I personally wasn’t aware of the song until the jazz community discovered it in the fifties. There were versions by Dave Brubeck, Erroll Garner, George Shearing, Oscar Peterson, Bill Evans, Ahmad Jamal, Cannonball Adderly, John Coltrane, and Miles Davis. And singers such as Nat Cole, Ella Fitzgerald, Tony Bennett, Julie London and Frank Sinatra included it in their albums. There’s no doubt it’s still one of the best known standards.
Here are the lyrics to “Spring is Here,” and links to a few stellar recordings I think you’ll like.
Spring Is Here Once there was a thing called spring, when the world was writing verses like yours and mine. All the lads and girls would sing when we sat at little tables and drank May wine. Now April, May and June are sadly out of tune, Life has stuck the pin in the balloon. Spring is here! Why doesn’t my heart go dancing? Spring is here! Why isn’t the waltz entrancing? No desire, no ambition leads me. Maybe it’s because nobody needs me. Spring is here! Why doesn’t the breeze delight me? Stars appear. Why doesn’t the night invite me? Maybe it’s because nobody loves me. Spring is here I hear.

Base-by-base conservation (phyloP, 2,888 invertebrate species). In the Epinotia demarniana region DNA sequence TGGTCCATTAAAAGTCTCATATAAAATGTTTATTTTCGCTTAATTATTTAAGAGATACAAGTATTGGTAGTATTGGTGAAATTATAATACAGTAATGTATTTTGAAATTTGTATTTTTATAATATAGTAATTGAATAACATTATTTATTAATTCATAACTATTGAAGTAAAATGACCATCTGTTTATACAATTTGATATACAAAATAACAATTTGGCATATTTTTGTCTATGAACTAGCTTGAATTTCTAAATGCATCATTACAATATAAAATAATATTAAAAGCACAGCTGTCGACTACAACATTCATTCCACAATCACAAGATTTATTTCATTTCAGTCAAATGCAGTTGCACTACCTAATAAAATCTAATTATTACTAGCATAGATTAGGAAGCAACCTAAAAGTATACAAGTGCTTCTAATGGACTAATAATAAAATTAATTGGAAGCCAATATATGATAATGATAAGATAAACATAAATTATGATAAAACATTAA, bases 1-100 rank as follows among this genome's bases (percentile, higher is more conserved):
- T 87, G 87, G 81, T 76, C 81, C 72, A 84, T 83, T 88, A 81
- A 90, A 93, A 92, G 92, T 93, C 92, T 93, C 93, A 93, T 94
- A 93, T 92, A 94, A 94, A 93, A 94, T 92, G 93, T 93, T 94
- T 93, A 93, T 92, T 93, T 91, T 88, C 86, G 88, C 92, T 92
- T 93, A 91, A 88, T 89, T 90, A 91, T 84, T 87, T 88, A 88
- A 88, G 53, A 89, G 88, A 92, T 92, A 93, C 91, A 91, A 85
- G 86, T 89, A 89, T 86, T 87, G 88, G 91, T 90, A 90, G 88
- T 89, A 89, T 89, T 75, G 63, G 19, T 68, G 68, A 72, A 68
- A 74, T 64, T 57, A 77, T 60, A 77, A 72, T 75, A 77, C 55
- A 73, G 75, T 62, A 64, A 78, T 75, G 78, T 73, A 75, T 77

MIKE SCHIFFER | Cincinnati-born Mike Schiffer has spent his life playing piano. After14 years of classical lessons, he was eager to get into jazz, and two weeks after arriving at Kenyon College he had a regular gig with a busy off-campus band. Four years of weekends with that quartet taught him how to play the music with musicians who knew all the songs of the day.
Always fascinated with New York, at twenty-five he moved to the big city. It was the mid-fifties, and there was a jazz scene in the Village that took him in. Before long he was playing full time in the bars and restaurants that had a piano.
In the late sixties, Schiffer had enough city life and landed in the Berkshires where he’s continued playing and teaching piano for the past fifty years. He’s especially enjoyed accompanying over sixty different silent films, something he began doing in college. Another of his interests are the visual arts, especially photography.
We mourn the loss of our great poet and songwriter, Leonard Cohen, of whose life we will post an appreciation in coming days. For now, given the darkness that has descended on our body politic, it feels most appropriate to remember his words on the source and force and spirit of democracy.
Here is the link to Cohen’s performance of “Democracy” along with the lyrics. Rest in peace, brother. And thank you forever for this reminder.
Democracy It’s coming through a hole in the air From those nights in Tiananmen Square It’s coming from the feel That this ain’t exactly real Or it’s real, but it ain’t exactly there From the wars against disorder From the sirens night and day From the fires of the homeless From the ashes of the gay Democracy is coming to the USA